Rich


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 Post subject: Re: Fetron
PostPosted: Jan Thu 26, 2012 2:12 am 
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Location: Orlando, FL, USA
Western Electric called their fetrons "hybrid integrated networks" or HINs. They made at least five different types, but each type was designed for a specific location in a specific piece of equipment. I think at lease three of the 5 are 403A variants.

Jim Cross


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 Post subject: Re: Fetron
PostPosted: Jan Thu 26, 2012 3:25 am 
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Location: forked river , n.j. , usa
you're right about the name HIN's they has a KS- spec number also.
used them in the LD-T2 transmitters where there were 403-b tubes.
they worked ok in that application too.rf didn't seem to cause any problems.
steve


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 Post subject: Re: Fetron
PostPosted: Jan Thu 26, 2012 3:45 am 
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Location: Santa Rosa, CA
Quote:
Western Electric called their fetrons "hybrid integrated networks" or HINs. They made at least five different types,


Did WE actually make these, or buy them from Teledyne or some other JFET maker?

Rich


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 Post subject: Re: Fetron
PostPosted: Jan Thu 26, 2012 4:52 am 
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Location: Orlando, FL, USA
I do not know the answer absolutely, but sine they did make their own transistors, I am inclined to think they made these too.

Jim Cross


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 Post subject: Re: Fetron
PostPosted: Jan Thu 26, 2012 4:26 pm 
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Location: Livermore, CA
Teledyne made at least 14 versions of 407A and 17 versions of 408A. Looks like they couldn't use one Fetron to replace a tube in any circuit. They started assigning Fetron numbers with TR1000. The highest number I show is TR1095 and between those numbers only cover about a dozen tubes. They even made a Fetron, TR1010, for 2D21 thyratron.

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 Post subject: Re: Fetron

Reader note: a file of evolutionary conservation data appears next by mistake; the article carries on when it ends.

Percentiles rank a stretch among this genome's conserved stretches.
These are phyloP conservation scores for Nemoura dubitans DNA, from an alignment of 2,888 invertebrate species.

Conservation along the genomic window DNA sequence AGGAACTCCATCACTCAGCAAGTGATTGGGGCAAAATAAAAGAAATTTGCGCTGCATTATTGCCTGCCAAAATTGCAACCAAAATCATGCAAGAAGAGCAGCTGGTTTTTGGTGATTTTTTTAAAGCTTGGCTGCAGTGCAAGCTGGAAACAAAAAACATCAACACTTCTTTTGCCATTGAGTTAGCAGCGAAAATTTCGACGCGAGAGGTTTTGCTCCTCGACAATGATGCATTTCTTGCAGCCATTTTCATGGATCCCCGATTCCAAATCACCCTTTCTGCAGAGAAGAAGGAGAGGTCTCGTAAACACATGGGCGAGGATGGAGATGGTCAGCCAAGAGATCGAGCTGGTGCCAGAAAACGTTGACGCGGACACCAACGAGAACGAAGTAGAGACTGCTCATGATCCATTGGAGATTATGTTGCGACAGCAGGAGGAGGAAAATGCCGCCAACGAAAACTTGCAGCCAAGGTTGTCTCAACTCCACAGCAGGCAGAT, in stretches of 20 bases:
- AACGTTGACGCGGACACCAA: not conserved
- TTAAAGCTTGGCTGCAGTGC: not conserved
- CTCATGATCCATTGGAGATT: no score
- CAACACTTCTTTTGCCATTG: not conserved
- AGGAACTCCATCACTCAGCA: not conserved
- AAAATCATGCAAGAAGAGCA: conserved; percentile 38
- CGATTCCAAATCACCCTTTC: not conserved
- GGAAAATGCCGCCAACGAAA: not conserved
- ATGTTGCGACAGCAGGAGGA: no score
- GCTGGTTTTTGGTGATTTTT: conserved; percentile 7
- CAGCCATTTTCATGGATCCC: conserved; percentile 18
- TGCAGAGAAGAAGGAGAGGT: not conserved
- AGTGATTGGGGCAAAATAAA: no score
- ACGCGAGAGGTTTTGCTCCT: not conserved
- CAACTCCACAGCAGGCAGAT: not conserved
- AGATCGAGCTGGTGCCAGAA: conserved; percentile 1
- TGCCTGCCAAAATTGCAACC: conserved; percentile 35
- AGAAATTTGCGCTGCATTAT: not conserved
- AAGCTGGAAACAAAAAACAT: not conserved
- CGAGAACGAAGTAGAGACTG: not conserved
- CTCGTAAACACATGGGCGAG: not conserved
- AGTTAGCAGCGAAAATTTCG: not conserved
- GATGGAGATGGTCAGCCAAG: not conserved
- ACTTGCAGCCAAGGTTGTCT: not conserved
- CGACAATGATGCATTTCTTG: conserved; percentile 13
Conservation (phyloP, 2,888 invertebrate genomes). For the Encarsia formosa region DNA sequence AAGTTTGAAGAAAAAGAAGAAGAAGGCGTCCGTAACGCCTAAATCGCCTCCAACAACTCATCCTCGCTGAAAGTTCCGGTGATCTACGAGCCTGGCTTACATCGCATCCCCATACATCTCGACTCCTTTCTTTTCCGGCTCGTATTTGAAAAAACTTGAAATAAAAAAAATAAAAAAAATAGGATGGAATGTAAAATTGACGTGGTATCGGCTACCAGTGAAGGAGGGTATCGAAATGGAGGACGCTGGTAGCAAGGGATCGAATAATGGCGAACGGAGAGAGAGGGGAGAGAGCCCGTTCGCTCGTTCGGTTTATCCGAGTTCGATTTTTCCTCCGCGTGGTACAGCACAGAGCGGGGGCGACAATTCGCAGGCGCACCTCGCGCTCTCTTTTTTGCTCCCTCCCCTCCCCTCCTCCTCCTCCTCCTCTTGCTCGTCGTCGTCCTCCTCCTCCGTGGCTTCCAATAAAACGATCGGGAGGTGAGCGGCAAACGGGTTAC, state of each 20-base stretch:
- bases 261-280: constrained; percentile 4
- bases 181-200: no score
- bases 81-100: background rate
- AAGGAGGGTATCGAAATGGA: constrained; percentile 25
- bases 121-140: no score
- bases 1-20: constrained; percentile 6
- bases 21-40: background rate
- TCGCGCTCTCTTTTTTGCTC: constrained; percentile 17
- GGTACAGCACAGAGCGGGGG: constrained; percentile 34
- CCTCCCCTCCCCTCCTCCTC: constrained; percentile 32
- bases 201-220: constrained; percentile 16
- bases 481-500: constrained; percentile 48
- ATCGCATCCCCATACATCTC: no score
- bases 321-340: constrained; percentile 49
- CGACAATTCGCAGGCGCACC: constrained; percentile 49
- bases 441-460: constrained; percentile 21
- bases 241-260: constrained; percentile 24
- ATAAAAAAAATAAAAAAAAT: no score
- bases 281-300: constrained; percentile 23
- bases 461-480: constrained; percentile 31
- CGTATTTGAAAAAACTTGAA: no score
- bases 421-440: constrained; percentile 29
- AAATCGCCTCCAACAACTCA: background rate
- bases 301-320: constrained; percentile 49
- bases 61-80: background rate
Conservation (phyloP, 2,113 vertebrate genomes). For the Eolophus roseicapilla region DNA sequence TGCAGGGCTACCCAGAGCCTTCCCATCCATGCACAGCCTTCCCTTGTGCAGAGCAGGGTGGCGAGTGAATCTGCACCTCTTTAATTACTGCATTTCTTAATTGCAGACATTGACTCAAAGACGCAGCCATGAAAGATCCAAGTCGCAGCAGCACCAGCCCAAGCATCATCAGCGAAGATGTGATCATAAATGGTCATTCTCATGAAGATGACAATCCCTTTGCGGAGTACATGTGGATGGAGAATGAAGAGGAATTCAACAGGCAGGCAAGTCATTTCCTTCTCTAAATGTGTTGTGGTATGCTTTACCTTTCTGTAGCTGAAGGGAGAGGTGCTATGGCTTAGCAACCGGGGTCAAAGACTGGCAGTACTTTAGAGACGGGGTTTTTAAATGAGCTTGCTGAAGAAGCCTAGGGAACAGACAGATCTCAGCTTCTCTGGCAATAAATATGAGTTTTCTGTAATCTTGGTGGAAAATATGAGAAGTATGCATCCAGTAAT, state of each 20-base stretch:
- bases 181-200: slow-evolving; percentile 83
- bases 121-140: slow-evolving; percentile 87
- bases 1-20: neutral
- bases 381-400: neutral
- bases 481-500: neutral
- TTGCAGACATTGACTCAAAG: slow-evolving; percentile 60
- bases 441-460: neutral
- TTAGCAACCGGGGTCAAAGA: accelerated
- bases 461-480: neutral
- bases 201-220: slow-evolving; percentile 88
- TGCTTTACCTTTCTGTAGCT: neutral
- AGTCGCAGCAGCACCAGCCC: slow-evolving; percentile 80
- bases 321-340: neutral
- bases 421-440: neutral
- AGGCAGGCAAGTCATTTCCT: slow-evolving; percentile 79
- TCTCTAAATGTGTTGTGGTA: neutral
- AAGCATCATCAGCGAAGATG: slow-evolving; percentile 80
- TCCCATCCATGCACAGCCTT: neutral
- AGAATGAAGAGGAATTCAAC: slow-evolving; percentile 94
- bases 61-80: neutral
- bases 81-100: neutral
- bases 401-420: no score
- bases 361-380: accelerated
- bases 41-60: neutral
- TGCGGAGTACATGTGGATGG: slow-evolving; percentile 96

PostPosted: Jan Thu 26, 2012 6:36 pm 
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Location: Redding, CA
Norm:

The HP400D/H/L-5 kit includes a TR1098 to replace one a 6CB6 tube in one application.

Norman

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 Post subject: Re: Fetron
PostPosted: Jan Sun 29, 2012 11:38 pm 
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Location: Southern NH, 03076
There were kits offered for the Collins S Line as well as some Drake gear. As with any SS back then what you gained in sensitivity you lost in overload handling. When used in other stages they did OK and reduced heat.

Carl


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 Post subject: Re: Fetron
PostPosted: May Sun 22, 2022 3:15 am 
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Joined: Jul Mon 15, 2013 12:25 am
Posts: 6
Location: St. Louis, MO
I stumbled upon this topic when Googling. Actually, I have a Heathkit IM-28 bench VTVM that I'm using Fetrons in. The 6AL5 is a TR-1002 (Heathkit # 150-57), and the 12AU7 is a TR-1119 (Heathkit # 150-58). I've had them installed for years and the meter calibrates and functions perfectly, just like it had the original tubes installed. I have also added a power supply to replace the 1.5V "D" cell ohms battery. Everything works great.

However, I've never seen another "set" of Fetrons on EBay or elsewhere.
Mike Harmon, WB0LDJ


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 Post subject: Re: Fetron
PostPosted: May Sun 22, 2022 3:53 pm 
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Joined: Jun Sun 15, 2014 5:37 pm
Posts: 2032
Location: Montreal, Quebec
Solid state "tubes" at least commercial products, targetted a few specific tubes. So if you could replace the tubes in telephone equipment, the "tubes" would last longer, and you'd reduce heat inthe equipment, so other components might have longer life.

But it was a brief period, keep tube gear running a bit longer. Once the tube gear was replaced, no more Fetrons and the like needed.

There was also a letter, in Ham Radio or QST, from someone who noted they weren't perfect. Something like the "6AK5s" were good as limiters in FM receivers, but didn't do agc well. I may be remembering the details wrong.

Hams did tube replacement in various ways. General plug in replacements, not sure how well those worked. Sculpting to the stage, but trying to keep the existing circuitry intact. Changing existing values as needed. Or start almost from scratch, using the equipment as a foundation and basically each stage new. An example of tye last was in Ham Radio for Feb 1969, Hank Cross converts a BC-348 and makes it better